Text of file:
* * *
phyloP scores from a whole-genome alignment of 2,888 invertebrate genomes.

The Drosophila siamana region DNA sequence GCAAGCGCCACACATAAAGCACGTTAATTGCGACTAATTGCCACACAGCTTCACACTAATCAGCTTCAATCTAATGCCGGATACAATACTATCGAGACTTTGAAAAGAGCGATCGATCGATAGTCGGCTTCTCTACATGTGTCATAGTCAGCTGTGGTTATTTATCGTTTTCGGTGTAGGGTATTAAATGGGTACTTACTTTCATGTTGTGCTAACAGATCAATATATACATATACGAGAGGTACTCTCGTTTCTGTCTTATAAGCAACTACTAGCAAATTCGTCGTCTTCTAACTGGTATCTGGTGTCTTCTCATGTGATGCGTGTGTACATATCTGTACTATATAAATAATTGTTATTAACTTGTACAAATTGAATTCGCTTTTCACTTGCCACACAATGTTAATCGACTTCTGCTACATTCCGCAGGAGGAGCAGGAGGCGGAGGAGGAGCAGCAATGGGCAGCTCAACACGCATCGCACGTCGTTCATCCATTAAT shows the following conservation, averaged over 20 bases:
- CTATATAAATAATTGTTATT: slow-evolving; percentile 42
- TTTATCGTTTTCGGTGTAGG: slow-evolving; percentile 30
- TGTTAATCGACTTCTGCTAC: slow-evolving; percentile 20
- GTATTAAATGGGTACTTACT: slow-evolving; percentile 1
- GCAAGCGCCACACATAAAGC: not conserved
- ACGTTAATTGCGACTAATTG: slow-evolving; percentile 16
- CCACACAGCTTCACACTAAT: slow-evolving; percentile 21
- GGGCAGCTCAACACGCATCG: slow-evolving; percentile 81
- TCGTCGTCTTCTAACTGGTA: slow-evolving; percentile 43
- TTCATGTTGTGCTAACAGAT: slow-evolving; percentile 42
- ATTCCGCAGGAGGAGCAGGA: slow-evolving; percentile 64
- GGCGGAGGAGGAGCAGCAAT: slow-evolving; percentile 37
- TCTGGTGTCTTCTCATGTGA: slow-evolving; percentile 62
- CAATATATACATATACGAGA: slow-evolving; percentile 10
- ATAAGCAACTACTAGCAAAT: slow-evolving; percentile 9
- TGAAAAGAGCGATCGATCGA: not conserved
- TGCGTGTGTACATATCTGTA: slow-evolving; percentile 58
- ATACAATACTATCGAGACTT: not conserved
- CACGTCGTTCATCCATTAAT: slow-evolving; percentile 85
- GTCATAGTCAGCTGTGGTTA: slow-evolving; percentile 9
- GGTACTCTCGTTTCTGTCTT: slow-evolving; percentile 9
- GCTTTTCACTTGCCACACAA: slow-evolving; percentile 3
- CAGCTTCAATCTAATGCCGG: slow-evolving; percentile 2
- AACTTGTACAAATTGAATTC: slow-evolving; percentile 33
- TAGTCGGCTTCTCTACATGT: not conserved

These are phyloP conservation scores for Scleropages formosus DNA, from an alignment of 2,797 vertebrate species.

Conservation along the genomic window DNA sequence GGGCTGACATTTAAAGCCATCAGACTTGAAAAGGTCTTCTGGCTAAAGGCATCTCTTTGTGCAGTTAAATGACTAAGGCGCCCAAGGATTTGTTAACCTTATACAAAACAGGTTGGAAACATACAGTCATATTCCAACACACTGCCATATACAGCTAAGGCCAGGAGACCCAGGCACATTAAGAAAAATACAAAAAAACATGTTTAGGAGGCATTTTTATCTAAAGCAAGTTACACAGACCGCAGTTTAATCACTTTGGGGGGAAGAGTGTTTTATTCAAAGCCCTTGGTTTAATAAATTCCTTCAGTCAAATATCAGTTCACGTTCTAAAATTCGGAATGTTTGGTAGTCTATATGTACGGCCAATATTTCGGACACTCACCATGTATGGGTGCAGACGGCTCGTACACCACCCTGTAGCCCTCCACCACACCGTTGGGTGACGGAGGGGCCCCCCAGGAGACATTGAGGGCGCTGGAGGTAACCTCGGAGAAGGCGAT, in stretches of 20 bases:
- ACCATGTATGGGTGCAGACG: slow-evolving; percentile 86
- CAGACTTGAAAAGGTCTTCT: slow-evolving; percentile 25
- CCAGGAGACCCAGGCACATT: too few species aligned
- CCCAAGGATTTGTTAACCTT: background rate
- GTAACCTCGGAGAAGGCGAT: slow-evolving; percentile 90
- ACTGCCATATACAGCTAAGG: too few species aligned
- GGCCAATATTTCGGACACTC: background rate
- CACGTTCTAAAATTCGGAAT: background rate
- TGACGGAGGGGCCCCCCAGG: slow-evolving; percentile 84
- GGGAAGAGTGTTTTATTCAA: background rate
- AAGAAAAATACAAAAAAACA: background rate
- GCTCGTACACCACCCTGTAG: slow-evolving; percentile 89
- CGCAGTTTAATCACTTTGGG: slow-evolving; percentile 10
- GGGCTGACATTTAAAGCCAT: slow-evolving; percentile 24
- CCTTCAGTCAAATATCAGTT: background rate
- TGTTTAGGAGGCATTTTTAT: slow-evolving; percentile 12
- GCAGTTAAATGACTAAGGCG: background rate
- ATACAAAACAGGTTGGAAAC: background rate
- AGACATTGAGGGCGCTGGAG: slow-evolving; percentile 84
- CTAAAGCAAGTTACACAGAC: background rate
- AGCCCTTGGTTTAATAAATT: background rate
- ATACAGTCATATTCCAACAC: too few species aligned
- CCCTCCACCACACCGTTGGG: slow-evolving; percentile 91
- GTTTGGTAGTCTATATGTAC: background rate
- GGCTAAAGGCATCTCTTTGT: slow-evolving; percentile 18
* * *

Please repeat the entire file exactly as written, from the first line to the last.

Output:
phyloP scores from a whole-genome alignment of 2,888 invertebrate genomes.

The Drosophila siamana region DNA sequence GCAAGCGCCACACATAAAGCACGTTAATTGCGACTAATTGCCACACAGCTTCACACTAATCAGCTTCAATCTAATGCCGGATACAATACTATCGAGACTTTGAAAAGAGCGATCGATCGATAGTCGGCTTCTCTACATGTGTCATAGTCAGCTGTGGTTATTTATCGTTTTCGGTGTAGGGTATTAAATGGGTACTTACTTTCATGTTGTGCTAACAGATCAATATATACATATACGAGAGGTACTCTCGTTTCTGTCTTATAAGCAACTACTAGCAAATTCGTCGTCTTCTAACTGGTATCTGGTGTCTTCTCATGTGATGCGTGTGTACATATCTGTACTATATAAATAATTGTTATTAACTTGTACAAATTGAATTCGCTTTTCACTTGCCACACAATGTTAATCGACTTCTGCTACATTCCGCAGGAGGAGCAGGAGGCGGAGGAGGAGCAGCAATGGGCAGCTCAACACGCATCGCACGTCGTTCATCCATTAAT shows the following conservation, averaged over 20 bases:
- CTATATAAATAATTGTTATT: slow-evolving; percentile 42
- TTTATCGTTTTCGGTGTAGG: slow-evolving; percentile 30
- TGTTAATCGACTTCTGCTAC: slow-evolving; percentile 20
- GTATTAAATGGGTACTTACT: slow-evolving; percentile 1
- GCAAGCGCCACACATAAAGC: not conserved
- ACGTTAATTGCGACTAATTG: slow-evolving; percentile 16
- CCACACAGCTTCACACTAAT: slow-evolving; percentile 21
- GGGCAGCTCAACACGCATCG: slow-evolving; percentile 81
- TCGTCGTCTTCTAACTGGTA: slow-evolving; percentile 43
- TTCATGTTGTGCTAACAGAT: slow-evolving; percentile 42
- ATTCCGCAGGAGGAGCAGGA: slow-evolving; percentile 64
- GGCGGAGGAGGAGCAGCAAT: slow-evolving; percentile 37
- TCTGGTGTCTTCTCATGTGA: slow-evolving; percentile 62
- CAATATATACATATACGAGA: slow-evolving; percentile 10
- ATAAGCAACTACTAGCAAAT: slow-evolving; percentile 9
- TGAAAAGAGCGATCGATCGA: not conserved
- TGCGTGTGTACATATCTGTA: slow-evolving; percentile 58
- ATACAATACTATCGAGACTT: not conserved
- CACGTCGTTCATCCATTAAT: slow-evolving; percentile 85
- GTCATAGTCAGCTGTGGTTA: slow-evolving; percentile 9
- GGTACTCTCGTTTCTGTCTT: slow-evolving; percentile 9
- GCTTTTCACTTGCCACACAA: slow-evolving; percentile 3
- CAGCTTCAATCTAATGCCGG: slow-evolving; percentile 2
- AACTTGTACAAATTGAATTC: slow-evolving; percentile 33
- TAGTCGGCTTCTCTACATGT: not conserved

These are phyloP conservation scores for Scleropages formosus DNA, from an alignment of 2,797 vertebrate species.

Conservation along the genomic window DNA sequence GGGCTGACATTTAAAGCCATCAGACTTGAAAAGGTCTTCTGGCTAAAGGCATCTCTTTGTGCAGTTAAATGACTAAGGCGCCCAAGGATTTGTTAACCTTATACAAAACAGGTTGGAAACATACAGTCATATTCCAACACACTGCCATATACAGCTAAGGCCAGGAGACCCAGGCACATTAAGAAAAATACAAAAAAACATGTTTAGGAGGCATTTTTATCTAAAGCAAGTTACACAGACCGCAGTTTAATCACTTTGGGGGGAAGAGTGTTTTATTCAAAGCCCTTGGTTTAATAAATTCCTTCAGTCAAATATCAGTTCACGTTCTAAAATTCGGAATGTTTGGTAGTCTATATGTACGGCCAATATTTCGGACACTCACCATGTATGGGTGCAGACGGCTCGTACACCACCCTGTAGCCCTCCACCACACCGTTGGGTGACGGAGGGGCCCCCCAGGAGACATTGAGGGCGCTGGAGGTAACCTCGGAGAAGGCGAT, in stretches of 20 bases:
- ACCATGTATGGGTGCAGACG: slow-evolving; percentile 86
- CAGACTTGAAAAGGTCTTCT: slow-evolving; percentile 25
- CCAGGAGACCCAGGCACATT: too few species aligned
- CCCAAGGATTTGTTAACCTT: background rate
- GTAACCTCGGAGAAGGCGAT: slow-evolving; percentile 90
- ACTGCCATATACAGCTAAGG: too few species aligned
- GGCCAATATTTCGGACACTC: background rate
- CACGTTCTAAAATTCGGAAT: background rate
- TGACGGAGGGGCCCCCCAGG: slow-evolving; percentile 84
- GGGAAGAGTGTTTTATTCAA: background rate
- AAGAAAAATACAAAAAAACA: background rate
- GCTCGTACACCACCCTGTAG: slow-evolving; percentile 89
- CGCAGTTTAATCACTTTGGG: slow-evolving; percentile 10
- GGGCTGACATTTAAAGCCAT: slow-evolving; percentile 24
- CCTTCAGTCAAATATCAGTT: background rate
- TGTTTAGGAGGCATTTTTAT: slow-evolving; percentile 12
- GCAGTTAAATGACTAAGGCG: background rate
- ATACAAAACAGGTTGGAAAC: background rate
- AGACATTGAGGGCGCTGGAG: slow-evolving; percentile 84
- CTAAAGCAAGTTACACAGAC: background rate
- AGCCCTTGGTTTAATAAATT: background rate
- ATACAGTCATATTCCAACAC: too few species aligned
- CCCTCCACCACACCGTTGGG: slow-evolving; percentile 91
- GTTTGGTAGTCTATATGTAC: background rate
- GGCTAAAGGCATCTCTTTGT: slow-evolving; percentile 18